European Superpower Believes Hacking Back Could Deter Cyber Crime

The German authorities are debating innovative ways of fighting cyber crime following a severe data breach across the country last week.

As German politicians including Angela Merkel and President Frank-Walter Steinmeier had their data stolen and made public, the government are considering drastic approaches to avoid future breaches.

The hacker, suspected to be a 20-year-old man, stole sensitive information from many prominent people including high profile celebrities and politicians. Via a Twitter account, information including banking details, credit card information, home addresses and even ID cards and private family chats were exposed and made public.

Because of the extent of the intrusion of privacy, the government are now debating whether they should take an eye-for-an-eye approach to cyber security by using their intelligence services to hack back on the criminals that steal information.

If the debate proceeds into law, federal agencies will have the power to disrupt the hacker’s server and demolish the infrastructure which enables them to break the law.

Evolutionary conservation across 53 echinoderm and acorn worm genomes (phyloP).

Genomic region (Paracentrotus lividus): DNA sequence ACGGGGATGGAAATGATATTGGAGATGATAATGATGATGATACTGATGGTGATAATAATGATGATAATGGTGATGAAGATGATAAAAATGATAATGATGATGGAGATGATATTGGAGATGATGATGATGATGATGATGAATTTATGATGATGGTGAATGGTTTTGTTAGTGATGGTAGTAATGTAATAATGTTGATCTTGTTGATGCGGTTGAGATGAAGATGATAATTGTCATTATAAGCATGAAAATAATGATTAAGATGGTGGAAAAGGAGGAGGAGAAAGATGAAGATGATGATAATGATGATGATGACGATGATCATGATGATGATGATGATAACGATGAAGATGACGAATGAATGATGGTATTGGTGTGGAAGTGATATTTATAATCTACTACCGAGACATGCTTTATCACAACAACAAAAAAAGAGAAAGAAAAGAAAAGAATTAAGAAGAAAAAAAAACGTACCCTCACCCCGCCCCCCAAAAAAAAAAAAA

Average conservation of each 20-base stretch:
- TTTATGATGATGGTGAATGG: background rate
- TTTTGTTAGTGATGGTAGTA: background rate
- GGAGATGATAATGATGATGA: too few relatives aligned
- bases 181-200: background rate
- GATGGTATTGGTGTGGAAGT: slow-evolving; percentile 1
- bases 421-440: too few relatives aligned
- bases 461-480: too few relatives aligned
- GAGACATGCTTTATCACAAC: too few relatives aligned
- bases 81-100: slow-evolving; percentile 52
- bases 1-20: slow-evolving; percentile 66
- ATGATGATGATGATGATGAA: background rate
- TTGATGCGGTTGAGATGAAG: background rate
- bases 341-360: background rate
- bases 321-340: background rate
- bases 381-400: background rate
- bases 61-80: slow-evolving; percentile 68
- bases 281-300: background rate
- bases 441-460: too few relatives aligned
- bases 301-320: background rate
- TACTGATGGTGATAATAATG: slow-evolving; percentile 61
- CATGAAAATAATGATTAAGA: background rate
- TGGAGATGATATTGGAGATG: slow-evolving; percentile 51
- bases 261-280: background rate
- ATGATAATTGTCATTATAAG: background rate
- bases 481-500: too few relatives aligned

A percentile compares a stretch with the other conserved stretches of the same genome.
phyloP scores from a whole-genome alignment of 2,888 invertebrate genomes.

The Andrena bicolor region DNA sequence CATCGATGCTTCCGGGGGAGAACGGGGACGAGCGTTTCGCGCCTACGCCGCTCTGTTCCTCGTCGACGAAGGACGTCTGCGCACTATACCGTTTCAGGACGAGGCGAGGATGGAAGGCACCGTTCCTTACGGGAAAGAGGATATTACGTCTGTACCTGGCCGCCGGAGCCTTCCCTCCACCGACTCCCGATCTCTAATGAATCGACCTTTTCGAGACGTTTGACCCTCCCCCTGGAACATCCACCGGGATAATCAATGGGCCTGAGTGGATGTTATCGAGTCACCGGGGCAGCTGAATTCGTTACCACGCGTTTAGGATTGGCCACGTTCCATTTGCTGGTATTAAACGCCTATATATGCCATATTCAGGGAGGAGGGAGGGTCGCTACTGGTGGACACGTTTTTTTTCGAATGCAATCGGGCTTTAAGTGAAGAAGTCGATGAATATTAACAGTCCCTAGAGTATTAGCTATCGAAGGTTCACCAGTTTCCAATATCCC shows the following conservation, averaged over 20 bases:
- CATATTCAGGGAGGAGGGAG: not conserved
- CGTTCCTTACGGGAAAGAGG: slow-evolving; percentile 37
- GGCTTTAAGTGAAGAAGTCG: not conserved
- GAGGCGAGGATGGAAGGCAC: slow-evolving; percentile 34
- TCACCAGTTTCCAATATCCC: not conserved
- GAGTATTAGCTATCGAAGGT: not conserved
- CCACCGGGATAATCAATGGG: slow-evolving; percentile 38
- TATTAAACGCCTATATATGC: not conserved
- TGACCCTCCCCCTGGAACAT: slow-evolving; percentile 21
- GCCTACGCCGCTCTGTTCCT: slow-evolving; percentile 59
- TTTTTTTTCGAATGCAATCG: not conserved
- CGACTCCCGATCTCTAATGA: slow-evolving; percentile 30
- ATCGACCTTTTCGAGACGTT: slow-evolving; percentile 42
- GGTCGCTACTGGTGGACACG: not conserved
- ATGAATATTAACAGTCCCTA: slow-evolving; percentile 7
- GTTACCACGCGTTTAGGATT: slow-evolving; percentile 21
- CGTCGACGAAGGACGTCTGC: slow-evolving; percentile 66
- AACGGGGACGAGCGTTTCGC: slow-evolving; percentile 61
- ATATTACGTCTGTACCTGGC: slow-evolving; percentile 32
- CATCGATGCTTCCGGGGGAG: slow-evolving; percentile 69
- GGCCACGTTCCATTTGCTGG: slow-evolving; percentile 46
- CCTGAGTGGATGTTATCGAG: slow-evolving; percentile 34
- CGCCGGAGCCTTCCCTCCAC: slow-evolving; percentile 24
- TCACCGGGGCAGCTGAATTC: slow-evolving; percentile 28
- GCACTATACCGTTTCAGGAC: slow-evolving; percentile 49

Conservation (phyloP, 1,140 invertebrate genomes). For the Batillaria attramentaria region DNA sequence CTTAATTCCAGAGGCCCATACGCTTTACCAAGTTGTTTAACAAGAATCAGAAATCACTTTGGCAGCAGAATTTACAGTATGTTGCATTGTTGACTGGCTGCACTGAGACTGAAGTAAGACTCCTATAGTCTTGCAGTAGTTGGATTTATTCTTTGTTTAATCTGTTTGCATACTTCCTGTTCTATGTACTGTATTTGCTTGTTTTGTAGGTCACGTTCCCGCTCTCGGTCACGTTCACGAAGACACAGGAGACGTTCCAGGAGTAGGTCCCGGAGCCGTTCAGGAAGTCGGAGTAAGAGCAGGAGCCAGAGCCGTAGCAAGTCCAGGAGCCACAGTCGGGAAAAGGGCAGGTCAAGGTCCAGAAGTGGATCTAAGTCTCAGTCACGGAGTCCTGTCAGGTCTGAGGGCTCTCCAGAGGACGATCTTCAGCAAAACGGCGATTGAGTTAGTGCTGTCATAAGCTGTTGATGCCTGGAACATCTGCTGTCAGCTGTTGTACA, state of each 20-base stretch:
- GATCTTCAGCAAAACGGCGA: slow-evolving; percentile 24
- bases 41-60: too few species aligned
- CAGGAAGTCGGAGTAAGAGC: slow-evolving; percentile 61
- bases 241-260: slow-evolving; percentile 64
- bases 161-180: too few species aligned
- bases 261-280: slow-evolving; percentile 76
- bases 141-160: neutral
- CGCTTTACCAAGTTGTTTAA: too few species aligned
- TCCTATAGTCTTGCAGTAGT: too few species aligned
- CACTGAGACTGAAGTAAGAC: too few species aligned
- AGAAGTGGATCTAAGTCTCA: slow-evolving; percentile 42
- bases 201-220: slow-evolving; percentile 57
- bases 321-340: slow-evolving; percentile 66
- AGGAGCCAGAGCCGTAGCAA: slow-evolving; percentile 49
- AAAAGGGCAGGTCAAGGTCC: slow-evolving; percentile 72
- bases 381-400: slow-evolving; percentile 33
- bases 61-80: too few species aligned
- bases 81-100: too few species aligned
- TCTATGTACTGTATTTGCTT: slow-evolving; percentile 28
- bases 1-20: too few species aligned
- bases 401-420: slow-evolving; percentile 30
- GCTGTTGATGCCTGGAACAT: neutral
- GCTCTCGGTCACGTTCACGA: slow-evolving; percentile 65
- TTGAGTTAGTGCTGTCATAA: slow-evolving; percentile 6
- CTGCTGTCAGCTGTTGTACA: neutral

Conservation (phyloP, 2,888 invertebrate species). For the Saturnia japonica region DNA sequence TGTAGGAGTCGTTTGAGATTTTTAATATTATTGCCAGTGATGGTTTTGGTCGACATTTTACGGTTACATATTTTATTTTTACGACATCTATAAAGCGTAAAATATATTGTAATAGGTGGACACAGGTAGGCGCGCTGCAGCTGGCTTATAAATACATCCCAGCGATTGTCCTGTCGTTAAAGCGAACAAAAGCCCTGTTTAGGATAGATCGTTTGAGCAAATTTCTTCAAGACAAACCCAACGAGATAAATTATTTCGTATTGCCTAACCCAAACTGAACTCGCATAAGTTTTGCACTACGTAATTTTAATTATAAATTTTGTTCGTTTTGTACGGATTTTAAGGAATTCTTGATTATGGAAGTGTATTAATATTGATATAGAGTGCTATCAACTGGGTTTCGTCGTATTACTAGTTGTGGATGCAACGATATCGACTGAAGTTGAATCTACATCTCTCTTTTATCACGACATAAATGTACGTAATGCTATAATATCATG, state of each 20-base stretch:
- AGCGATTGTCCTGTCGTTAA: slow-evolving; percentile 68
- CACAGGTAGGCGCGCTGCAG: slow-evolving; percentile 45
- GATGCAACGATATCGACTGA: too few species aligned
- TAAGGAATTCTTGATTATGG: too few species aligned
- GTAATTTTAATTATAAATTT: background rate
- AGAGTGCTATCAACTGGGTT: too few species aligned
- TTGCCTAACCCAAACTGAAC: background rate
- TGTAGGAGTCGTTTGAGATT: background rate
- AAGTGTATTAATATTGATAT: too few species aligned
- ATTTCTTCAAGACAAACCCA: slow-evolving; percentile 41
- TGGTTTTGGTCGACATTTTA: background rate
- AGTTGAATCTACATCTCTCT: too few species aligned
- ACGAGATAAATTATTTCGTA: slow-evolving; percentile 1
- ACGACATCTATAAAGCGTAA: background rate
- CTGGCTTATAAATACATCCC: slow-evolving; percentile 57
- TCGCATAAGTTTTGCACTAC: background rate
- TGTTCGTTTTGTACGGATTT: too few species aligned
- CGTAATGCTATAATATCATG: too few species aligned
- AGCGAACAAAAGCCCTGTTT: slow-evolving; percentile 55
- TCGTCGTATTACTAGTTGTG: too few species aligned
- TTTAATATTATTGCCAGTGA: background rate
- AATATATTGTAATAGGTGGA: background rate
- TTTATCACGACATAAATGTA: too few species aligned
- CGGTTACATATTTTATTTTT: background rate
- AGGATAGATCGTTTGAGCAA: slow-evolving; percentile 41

The governmental spokesperson has stated that the cyber criminal in question is young, and until last week, unknown to the authorities for breaking the law or completing hacks in the past. Although he has no formal IT training, he was intelligent and adept at exploiting security vulnerabilities and weaknesses, of which there were many.

The government have revealed that the hacker found a myriad of security vulnerabilities across a range of federal agencies. Additionally, based on the information gathered, he was able to exploit individual accounts.

Following interrogation, the hacker has highlighted that his motive revolved around feelings of anger and annoyance concerning recent statements and comments made by the country’s politicians.

It is hoped that the severity of this attack is a wake-up call for European leaders as to the damage a truly sophisticated attack could cause.

Subsequently, German authorities have faced a backlash of criticism for adopting such a laissez-faire approach to cyber security. Despite being notified of a breach earlier in the month, it was waved off as a one off; ultimately, this has cost them dearly.

If a European super power is vulnerable to attack, then law firms are clearly susceptible to data breaches. Ensuring that your firm is able to demonstrate a desire to adopt clear and effective cyber security protocol will be imperative in the future.

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